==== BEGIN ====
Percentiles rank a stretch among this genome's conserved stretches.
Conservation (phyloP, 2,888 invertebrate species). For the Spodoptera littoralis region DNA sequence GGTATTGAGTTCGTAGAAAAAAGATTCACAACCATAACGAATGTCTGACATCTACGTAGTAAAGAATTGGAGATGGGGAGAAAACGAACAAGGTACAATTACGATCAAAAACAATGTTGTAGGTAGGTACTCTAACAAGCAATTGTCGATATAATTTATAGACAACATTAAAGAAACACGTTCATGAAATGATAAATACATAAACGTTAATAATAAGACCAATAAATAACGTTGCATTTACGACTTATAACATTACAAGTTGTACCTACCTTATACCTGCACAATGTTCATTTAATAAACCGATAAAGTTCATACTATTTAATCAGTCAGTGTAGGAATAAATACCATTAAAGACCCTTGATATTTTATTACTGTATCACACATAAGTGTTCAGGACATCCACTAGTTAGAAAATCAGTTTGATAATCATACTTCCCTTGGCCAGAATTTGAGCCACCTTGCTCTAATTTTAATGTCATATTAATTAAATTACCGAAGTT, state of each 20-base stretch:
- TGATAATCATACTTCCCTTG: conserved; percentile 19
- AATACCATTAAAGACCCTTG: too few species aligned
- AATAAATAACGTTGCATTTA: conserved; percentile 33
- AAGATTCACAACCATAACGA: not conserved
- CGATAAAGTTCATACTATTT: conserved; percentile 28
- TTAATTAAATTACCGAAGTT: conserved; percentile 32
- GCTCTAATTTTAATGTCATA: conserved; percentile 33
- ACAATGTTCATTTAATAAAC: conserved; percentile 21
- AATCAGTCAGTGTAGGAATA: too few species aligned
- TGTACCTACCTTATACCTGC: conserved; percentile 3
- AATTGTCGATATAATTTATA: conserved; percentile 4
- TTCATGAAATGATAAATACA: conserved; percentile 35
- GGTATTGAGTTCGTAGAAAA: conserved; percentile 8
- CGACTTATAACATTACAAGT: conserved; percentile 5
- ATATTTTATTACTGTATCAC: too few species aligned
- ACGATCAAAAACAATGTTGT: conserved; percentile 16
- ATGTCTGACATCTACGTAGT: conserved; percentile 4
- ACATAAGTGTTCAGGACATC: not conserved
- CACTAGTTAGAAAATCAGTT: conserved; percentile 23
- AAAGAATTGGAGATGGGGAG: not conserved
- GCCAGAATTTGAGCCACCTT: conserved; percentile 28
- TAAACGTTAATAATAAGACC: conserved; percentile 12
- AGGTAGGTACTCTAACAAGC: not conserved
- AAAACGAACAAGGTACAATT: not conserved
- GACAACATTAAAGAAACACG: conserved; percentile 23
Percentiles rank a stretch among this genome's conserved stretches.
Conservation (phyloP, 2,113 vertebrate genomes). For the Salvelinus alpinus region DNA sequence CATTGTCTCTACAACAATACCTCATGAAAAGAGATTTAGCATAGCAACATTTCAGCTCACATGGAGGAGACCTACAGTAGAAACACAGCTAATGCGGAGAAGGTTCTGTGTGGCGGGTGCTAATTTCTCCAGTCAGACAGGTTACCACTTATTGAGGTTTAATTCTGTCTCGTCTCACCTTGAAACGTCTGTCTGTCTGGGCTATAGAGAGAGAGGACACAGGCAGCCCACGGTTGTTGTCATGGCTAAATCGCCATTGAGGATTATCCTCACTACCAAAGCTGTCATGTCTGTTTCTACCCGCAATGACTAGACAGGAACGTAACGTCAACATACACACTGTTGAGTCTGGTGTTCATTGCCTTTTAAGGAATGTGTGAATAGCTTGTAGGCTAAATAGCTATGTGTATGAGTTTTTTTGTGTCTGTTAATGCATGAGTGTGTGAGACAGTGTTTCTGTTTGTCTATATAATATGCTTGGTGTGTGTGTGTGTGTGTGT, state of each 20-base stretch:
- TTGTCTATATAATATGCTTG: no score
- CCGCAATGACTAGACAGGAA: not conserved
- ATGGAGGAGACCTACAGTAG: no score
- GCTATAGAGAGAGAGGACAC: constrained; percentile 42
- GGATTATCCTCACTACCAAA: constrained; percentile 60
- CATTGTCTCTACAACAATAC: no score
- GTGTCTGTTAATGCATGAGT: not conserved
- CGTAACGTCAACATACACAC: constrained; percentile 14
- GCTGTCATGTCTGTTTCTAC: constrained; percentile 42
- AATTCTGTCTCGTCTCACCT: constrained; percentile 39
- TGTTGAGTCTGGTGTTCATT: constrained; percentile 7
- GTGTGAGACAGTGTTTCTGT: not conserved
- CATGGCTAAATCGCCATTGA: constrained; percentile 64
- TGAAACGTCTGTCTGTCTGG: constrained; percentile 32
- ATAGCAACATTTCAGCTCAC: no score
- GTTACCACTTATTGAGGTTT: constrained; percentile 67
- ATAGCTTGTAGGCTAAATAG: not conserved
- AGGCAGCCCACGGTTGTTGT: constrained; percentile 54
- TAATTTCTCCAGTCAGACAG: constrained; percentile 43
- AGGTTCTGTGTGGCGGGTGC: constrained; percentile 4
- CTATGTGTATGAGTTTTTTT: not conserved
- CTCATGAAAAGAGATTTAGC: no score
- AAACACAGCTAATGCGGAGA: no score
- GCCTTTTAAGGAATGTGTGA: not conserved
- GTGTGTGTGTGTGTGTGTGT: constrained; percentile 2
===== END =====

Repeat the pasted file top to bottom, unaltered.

Percentiles rank a stretch among this genome's conserved stretches.
Conservation (phyloP, 2,888 invertebrate species). For the Spodoptera littoralis region DNA sequence GGTATTGAGTTCGTAGAAAAAAGATTCACAACCATAACGAATGTCTGACATCTACGTAGTAAAGAATTGGAGATGGGGAGAAAACGAACAAGGTACAATTACGATCAAAAACAATGTTGTAGGTAGGTACTCTAACAAGCAATTGTCGATATAATTTATAGACAACATTAAAGAAACACGTTCATGAAATGATAAATACATAAACGTTAATAATAAGACCAATAAATAACGTTGCATTTACGACTTATAACATTACAAGTTGTACCTACCTTATACCTGCACAATGTTCATTTAATAAACCGATAAAGTTCATACTATTTAATCAGTCAGTGTAGGAATAAATACCATTAAAGACCCTTGATATTTTATTACTGTATCACACATAAGTGTTCAGGACATCCACTAGTTAGAAAATCAGTTTGATAATCATACTTCCCTTGGCCAGAATTTGAGCCACCTTGCTCTAATTTTAATGTCATATTAATTAAATTACCGAAGTT, state of each 20-base stretch:
- TGATAATCATACTTCCCTTG: conserved; percentile 19
- AATACCATTAAAGACCCTTG: too few species aligned
- AATAAATAACGTTGCATTTA: conserved; percentile 33
- AAGATTCACAACCATAACGA: not conserved
- CGATAAAGTTCATACTATTT: conserved; percentile 28
- TTAATTAAATTACCGAAGTT: conserved; percentile 32
- GCTCTAATTTTAATGTCATA: conserved; percentile 33
- ACAATGTTCATTTAATAAAC: conserved; percentile 21
- AATCAGTCAGTGTAGGAATA: too few species aligned
- TGTACCTACCTTATACCTGC: conserved; percentile 3
- AATTGTCGATATAATTTATA: conserved; percentile 4
- TTCATGAAATGATAAATACA: conserved; percentile 35
- GGTATTGAGTTCGTAGAAAA: conserved; percentile 8
- CGACTTATAACATTACAAGT: conserved; percentile 5
- ATATTTTATTACTGTATCAC: too few species aligned
- ACGATCAAAAACAATGTTGT: conserved; percentile 16
- ATGTCTGACATCTACGTAGT: conserved; percentile 4
- ACATAAGTGTTCAGGACATC: not conserved
- CACTAGTTAGAAAATCAGTT: conserved; percentile 23
- AAAGAATTGGAGATGGGGAG: not conserved
- GCCAGAATTTGAGCCACCTT: conserved; percentile 28
- TAAACGTTAATAATAAGACC: conserved; percentile 12
- AGGTAGGTACTCTAACAAGC: not conserved
- AAAACGAACAAGGTACAATT: not conserved
- GACAACATTAAAGAAACACG: conserved; percentile 23
Percentiles rank a stretch among this genome's conserved stretches.
Conservation (phyloP, 2,113 vertebrate genomes). For the Salvelinus alpinus region DNA sequence CATTGTCTCTACAACAATACCTCATGAAAAGAGATTTAGCATAGCAACATTTCAGCTCACATGGAGGAGACCTACAGTAGAAACACAGCTAATGCGGAGAAGGTTCTGTGTGGCGGGTGCTAATTTCTCCAGTCAGACAGGTTACCACTTATTGAGGTTTAATTCTGTCTCGTCTCACCTTGAAACGTCTGTCTGTCTGGGCTATAGAGAGAGAGGACACAGGCAGCCCACGGTTGTTGTCATGGCTAAATCGCCATTGAGGATTATCCTCACTACCAAAGCTGTCATGTCTGTTTCTACCCGCAATGACTAGACAGGAACGTAACGTCAACATACACACTGTTGAGTCTGGTGTTCATTGCCTTTTAAGGAATGTGTGAATAGCTTGTAGGCTAAATAGCTATGTGTATGAGTTTTTTTGTGTCTGTTAATGCATGAGTGTGTGAGACAGTGTTTCTGTTTGTCTATATAATATGCTTGGTGTGTGTGTGTGTGTGTGT, state of each 20-base stretch:
- TTGTCTATATAATATGCTTG: no score
- CCGCAATGACTAGACAGGAA: not conserved
- ATGGAGGAGACCTACAGTAG: no score
- GCTATAGAGAGAGAGGACAC: constrained; percentile 42
- GGATTATCCTCACTACCAAA: constrained; percentile 60
- CATTGTCTCTACAACAATAC: no score
- GTGTCTGTTAATGCATGAGT: not conserved
- CGTAACGTCAACATACACAC: constrained; percentile 14
- GCTGTCATGTCTGTTTCTAC: constrained; percentile 42
- AATTCTGTCTCGTCTCACCT: constrained; percentile 39
- TGTTGAGTCTGGTGTTCATT: constrained; percentile 7
- GTGTGAGACAGTGTTTCTGT: not conserved
- CATGGCTAAATCGCCATTGA: constrained; percentile 64
- TGAAACGTCTGTCTGTCTGG: constrained; percentile 32
- ATAGCAACATTTCAGCTCAC: no score
- GTTACCACTTATTGAGGTTT: constrained; percentile 67
- ATAGCTTGTAGGCTAAATAG: not conserved
- AGGCAGCCCACGGTTGTTGT: constrained; percentile 54
- TAATTTCTCCAGTCAGACAG: constrained; percentile 43
- AGGTTCTGTGTGGCGGGTGC: constrained; percentile 4
- CTATGTGTATGAGTTTTTTT: not conserved
- CTCATGAAAAGAGATTTAGC: no score
- AAACACAGCTAATGCGGAGA: no score
- GCCTTTTAAGGAATGTGTGA: not conserved
- GTGTGTGTGTGTGTGTGTGT: constrained; percentile 2